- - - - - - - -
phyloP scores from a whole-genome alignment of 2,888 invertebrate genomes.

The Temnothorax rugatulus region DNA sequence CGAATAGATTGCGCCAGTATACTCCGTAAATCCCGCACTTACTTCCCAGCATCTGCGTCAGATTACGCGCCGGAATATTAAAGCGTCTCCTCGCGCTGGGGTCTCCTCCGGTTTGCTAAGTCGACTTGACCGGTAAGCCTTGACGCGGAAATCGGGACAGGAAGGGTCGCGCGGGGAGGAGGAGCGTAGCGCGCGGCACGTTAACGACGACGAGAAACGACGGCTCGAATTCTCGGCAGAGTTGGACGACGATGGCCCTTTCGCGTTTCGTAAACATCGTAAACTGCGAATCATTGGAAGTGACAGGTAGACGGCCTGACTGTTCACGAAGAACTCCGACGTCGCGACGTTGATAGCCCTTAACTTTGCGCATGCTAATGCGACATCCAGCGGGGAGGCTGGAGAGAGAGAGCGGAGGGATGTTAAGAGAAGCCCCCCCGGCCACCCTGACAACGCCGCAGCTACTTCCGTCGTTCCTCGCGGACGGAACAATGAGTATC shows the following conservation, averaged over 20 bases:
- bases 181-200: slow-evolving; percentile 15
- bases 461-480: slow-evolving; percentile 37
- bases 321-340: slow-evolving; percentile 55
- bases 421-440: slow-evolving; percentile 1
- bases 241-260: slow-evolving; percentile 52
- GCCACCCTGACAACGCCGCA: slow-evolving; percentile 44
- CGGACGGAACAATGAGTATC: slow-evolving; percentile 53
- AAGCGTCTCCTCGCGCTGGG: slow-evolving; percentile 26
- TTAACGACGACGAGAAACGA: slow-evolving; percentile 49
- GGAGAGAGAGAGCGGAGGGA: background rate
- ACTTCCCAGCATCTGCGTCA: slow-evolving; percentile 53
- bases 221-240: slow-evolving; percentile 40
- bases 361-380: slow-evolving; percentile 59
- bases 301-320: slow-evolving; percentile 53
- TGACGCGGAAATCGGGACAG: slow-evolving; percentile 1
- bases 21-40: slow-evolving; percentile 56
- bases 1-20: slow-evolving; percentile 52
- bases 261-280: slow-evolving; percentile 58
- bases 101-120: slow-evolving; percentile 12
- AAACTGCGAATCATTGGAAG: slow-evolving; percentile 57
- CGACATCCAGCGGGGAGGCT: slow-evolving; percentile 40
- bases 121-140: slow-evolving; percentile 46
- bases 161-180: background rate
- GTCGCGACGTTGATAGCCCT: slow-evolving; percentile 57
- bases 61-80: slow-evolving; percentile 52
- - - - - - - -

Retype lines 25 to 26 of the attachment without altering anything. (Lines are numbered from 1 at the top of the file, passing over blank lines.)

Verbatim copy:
- bases 161-180: background rate
- GTCGCGACGTTGATAGCCCT: slow-evolving; percentile 57